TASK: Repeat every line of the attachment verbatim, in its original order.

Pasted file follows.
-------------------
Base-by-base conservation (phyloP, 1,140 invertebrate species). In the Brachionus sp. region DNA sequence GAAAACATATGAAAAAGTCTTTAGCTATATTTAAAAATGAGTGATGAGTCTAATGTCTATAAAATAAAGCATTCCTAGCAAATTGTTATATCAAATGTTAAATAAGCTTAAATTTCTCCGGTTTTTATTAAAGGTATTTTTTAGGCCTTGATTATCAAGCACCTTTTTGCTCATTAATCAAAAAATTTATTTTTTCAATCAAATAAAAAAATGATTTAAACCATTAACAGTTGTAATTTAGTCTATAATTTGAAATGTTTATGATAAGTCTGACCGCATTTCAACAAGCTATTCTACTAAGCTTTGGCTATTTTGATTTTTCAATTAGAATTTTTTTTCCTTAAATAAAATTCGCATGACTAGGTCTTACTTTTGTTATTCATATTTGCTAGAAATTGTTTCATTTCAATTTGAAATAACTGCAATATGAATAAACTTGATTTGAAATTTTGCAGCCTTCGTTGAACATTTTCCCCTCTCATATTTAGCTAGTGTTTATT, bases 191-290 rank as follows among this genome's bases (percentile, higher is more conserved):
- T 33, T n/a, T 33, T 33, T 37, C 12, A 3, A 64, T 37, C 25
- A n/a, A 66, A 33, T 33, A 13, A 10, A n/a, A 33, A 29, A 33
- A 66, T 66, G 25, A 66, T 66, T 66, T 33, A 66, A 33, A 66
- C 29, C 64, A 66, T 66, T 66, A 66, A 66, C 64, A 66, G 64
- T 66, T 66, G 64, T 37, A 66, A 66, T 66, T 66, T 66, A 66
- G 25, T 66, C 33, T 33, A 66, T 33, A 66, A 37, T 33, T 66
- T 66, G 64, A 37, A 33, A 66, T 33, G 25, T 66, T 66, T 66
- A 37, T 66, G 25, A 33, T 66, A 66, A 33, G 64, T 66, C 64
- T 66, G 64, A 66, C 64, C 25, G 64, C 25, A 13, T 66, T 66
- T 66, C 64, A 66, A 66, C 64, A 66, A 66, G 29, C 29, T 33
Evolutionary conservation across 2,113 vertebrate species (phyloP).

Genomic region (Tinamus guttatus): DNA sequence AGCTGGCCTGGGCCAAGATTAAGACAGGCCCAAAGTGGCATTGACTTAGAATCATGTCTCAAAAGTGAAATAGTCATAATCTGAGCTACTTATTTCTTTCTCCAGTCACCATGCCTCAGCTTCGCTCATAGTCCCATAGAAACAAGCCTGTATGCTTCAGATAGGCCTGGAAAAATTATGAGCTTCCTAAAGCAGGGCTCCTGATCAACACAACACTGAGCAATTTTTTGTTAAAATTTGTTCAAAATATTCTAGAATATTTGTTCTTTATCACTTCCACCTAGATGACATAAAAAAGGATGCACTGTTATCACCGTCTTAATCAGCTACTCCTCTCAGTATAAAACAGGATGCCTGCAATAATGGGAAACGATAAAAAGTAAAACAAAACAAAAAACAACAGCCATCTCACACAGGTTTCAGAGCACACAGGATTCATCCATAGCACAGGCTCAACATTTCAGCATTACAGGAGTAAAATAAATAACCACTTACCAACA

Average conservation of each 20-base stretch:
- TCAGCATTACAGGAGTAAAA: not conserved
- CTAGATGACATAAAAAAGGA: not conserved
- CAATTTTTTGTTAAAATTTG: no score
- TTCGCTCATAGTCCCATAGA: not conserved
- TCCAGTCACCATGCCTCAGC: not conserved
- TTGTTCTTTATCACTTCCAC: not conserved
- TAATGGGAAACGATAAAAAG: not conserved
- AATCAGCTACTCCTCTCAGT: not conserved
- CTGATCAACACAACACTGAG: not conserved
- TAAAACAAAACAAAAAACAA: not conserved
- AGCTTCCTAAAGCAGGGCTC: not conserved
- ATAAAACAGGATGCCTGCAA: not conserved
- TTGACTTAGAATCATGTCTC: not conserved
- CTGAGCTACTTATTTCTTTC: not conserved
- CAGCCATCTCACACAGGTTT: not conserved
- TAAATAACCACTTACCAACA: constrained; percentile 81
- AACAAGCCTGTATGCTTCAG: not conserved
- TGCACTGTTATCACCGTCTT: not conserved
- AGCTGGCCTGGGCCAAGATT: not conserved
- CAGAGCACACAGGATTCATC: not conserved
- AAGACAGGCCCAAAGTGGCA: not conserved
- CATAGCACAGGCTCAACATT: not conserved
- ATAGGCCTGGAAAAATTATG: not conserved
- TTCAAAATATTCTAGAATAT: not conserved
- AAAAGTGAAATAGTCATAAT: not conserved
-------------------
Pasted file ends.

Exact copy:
Base-by-base conservation (phyloP, 1,140 invertebrate species). In the Brachionus sp. region DNA sequence GAAAACATATGAAAAAGTCTTTAGCTATATTTAAAAATGAGTGATGAGTCTAATGTCTATAAAATAAAGCATTCCTAGCAAATTGTTATATCAAATGTTAAATAAGCTTAAATTTCTCCGGTTTTTATTAAAGGTATTTTTTAGGCCTTGATTATCAAGCACCTTTTTGCTCATTAATCAAAAAATTTATTTTTTCAATCAAATAAAAAAATGATTTAAACCATTAACAGTTGTAATTTAGTCTATAATTTGAAATGTTTATGATAAGTCTGACCGCATTTCAACAAGCTATTCTACTAAGCTTTGGCTATTTTGATTTTTCAATTAGAATTTTTTTTCCTTAAATAAAATTCGCATGACTAGGTCTTACTTTTGTTATTCATATTTGCTAGAAATTGTTTCATTTCAATTTGAAATAACTGCAATATGAATAAACTTGATTTGAAATTTTGCAGCCTTCGTTGAACATTTTCCCCTCTCATATTTAGCTAGTGTTTATT, bases 191-290 rank as follows among this genome's bases (percentile, higher is more conserved):
- T 33, T n/a, T 33, T 33, T 37, C 12, A 3, A 64, T 37, C 25
- A n/a, A 66, A 33, T 33, A 13, A 10, A n/a, A 33, A 29, A 33
- A 66, T 66, G 25, A 66, T 66, T 66, T 33, A 66, A 33, A 66
- C 29, C 64, A 66, T 66, T 66, A 66, A 66, C 64, A 66, G 64
- T 66, T 66, G 64, T 37, A 66, A 66, T 66, T 66, T 66, A 66
- G 25, T 66, C 33, T 33, A 66, T 33, A 66, A 37, T 33, T 66
- T 66, G 64, A 37, A 33, A 66, T 33, G 25, T 66, T 66, T 66
- A 37, T 66, G 25, A 33, T 66, A 66, A 33, G 64, T 66, C 64
- T 66, G 64, A 66, C 64, C 25, G 64, C 25, A 13, T 66, T 66
- T 66, C 64, A 66, A 66, C 64, A 66, A 66, G 29, C 29, T 33
Evolutionary conservation across 2,113 vertebrate species (phyloP).

Genomic region (Tinamus guttatus): DNA sequence AGCTGGCCTGGGCCAAGATTAAGACAGGCCCAAAGTGGCATTGACTTAGAATCATGTCTCAAAAGTGAAATAGTCATAATCTGAGCTACTTATTTCTTTCTCCAGTCACCATGCCTCAGCTTCGCTCATAGTCCCATAGAAACAAGCCTGTATGCTTCAGATAGGCCTGGAAAAATTATGAGCTTCCTAAAGCAGGGCTCCTGATCAACACAACACTGAGCAATTTTTTGTTAAAATTTGTTCAAAATATTCTAGAATATTTGTTCTTTATCACTTCCACCTAGATGACATAAAAAAGGATGCACTGTTATCACCGTCTTAATCAGCTACTCCTCTCAGTATAAAACAGGATGCCTGCAATAATGGGAAACGATAAAAAGTAAAACAAAACAAAAAACAACAGCCATCTCACACAGGTTTCAGAGCACACAGGATTCATCCATAGCACAGGCTCAACATTTCAGCATTACAGGAGTAAAATAAATAACCACTTACCAACA

Average conservation of each 20-base stretch:
- TCAGCATTACAGGAGTAAAA: not conserved
- CTAGATGACATAAAAAAGGA: not conserved
- CAATTTTTTGTTAAAATTTG: no score
- TTCGCTCATAGTCCCATAGA: not conserved
- TCCAGTCACCATGCCTCAGC: not conserved
- TTGTTCTTTATCACTTCCAC: not conserved
- TAATGGGAAACGATAAAAAG: not conserved
- AATCAGCTACTCCTCTCAGT: not conserved
- CTGATCAACACAACACTGAG: not conserved
- TAAAACAAAACAAAAAACAA: not conserved
- AGCTTCCTAAAGCAGGGCTC: not conserved
- ATAAAACAGGATGCCTGCAA: not conserved
- TTGACTTAGAATCATGTCTC: not conserved
- CTGAGCTACTTATTTCTTTC: not conserved
- CAGCCATCTCACACAGGTTT: not conserved
- TAAATAACCACTTACCAACA: constrained; percentile 81
- AACAAGCCTGTATGCTTCAG: not conserved
- TGCACTGTTATCACCGTCTT: not conserved
- AGCTGGCCTGGGCCAAGATT: not conserved
- CAGAGCACACAGGATTCATC: not conserved
- AAGACAGGCCCAAAGTGGCA: not conserved
- CATAGCACAGGCTCAACATT: not conserved
- ATAGGCCTGGAAAAATTATG: not conserved
- TTCAAAATATTCTAGAATAT: not conserved
- AAAAGTGAAATAGTCATAAT: not conserved